Why is democracy so important?
A lot of people ask us, ‘How are you democratic”? or: “What is the connection between educational and community activities, and the system of government”? It is true that the interpretation of the concept of democracy is broad; there is representative, there is liberal, there is republican and there are yet more to come . . . So what is it that we are referring to? Let’s try to make some sense of it …
The journey towards shaping a democratic society
Over the years we have been shaping the worldview we call democracy, from both inside and out. We asked ourselves what is the composition of values, social habits and personal behaviors that creates a democratic way of life? What is the social behavior that will preserve the values of equality, the rights of individuals and the community, their dignity and their liberty, wherever they may be – and how we will be able to instill them into society?
During our reserach, at the point where the social values of democracy meet up with communal action, four basic elements surfaced which also have behavioral derivatives. As far as we are concerned these are the building blocks of a healthy community and the foundations for our activities (which we call democratic).
Each of us perceives reality differently, and conflict arises when narratives converge. In order to change conflict into productive tension which advances society, we need an infrastructure for an ongoing dialog between the individuals within the community or organization, while constructing mechanisms that enable this to happen. In a parallel process an ongoing dialog should be created between the different communities within society. For example, the establishment of ad hoc steering committees, teams with stakeholder representatives.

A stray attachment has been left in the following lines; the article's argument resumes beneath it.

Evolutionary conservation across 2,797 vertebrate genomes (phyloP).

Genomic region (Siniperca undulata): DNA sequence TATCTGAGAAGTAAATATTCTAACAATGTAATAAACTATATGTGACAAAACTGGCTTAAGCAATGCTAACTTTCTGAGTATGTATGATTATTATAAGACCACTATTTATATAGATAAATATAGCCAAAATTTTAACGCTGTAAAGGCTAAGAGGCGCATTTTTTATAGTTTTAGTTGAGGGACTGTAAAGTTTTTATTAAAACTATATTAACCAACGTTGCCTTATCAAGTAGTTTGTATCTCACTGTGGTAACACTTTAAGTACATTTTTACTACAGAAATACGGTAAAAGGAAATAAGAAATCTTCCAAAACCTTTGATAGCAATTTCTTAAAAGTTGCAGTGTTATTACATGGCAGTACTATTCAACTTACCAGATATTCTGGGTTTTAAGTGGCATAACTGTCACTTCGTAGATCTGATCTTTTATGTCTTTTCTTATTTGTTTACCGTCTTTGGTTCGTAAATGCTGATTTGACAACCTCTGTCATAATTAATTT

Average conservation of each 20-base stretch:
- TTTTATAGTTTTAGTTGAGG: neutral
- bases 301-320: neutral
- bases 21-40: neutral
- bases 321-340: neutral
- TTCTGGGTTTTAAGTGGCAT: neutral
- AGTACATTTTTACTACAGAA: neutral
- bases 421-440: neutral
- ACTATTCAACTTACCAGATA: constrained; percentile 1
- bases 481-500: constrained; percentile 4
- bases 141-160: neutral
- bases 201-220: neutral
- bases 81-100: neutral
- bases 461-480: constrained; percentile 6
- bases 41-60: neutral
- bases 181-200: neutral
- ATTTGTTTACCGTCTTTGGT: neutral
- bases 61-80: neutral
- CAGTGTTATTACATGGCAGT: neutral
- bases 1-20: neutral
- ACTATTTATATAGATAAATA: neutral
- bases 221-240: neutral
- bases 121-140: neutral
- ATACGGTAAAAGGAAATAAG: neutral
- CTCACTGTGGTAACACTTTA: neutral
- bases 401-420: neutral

But dialog is insufficient – we want a community of involved people who come forward rather than remain passive and undertake responsibility and leadership. Our activities are designed to create a chain reaction in which a climate of dialog encourages involvement, and this then leads to participatory leadership, the functions of which are divided among members of the community. This is flexible and complex leadership which requires support and guidance at the outset.
Reciprocity between the individual and the community means that individuals and the community are at the same both contributors to and recipients of the contribution. In the atmosphere of tolerance and dialog we create, individuals feel free to express themselves, develop and lead. Their activity within the community strengthens them, while at the same time it strengthens the community. In our activities we design and construct organizational and communal mechanisms that will support the growth of individuals and their ability to strengthen the community. Moreover, each community is responsible for growth, and for providing room for expression for those individuals within it.
This is that same vitality and growth that every community requires, and we want to encourage it. This is the “despite everything it is still moving” that every society needs in order to be renewed. Those individuals who take a critical look at reality will be able to discern the gap between what is real and what is ideal, and they take steps to influence the common space. Our activities encourage critical thinking, creativity, innovation and entrepreneurship, as tools to promote common goals.
So what do we have?
At the end of the day – in order for society, community or an organization to function successfully, one needs to infuse them not with lofty ideas, but with practical mechanisms of action in which these elements are embedded. So, whatever you choose to call it, this is our interpretation of democracy; and this is our way of creating a healthy and growing society.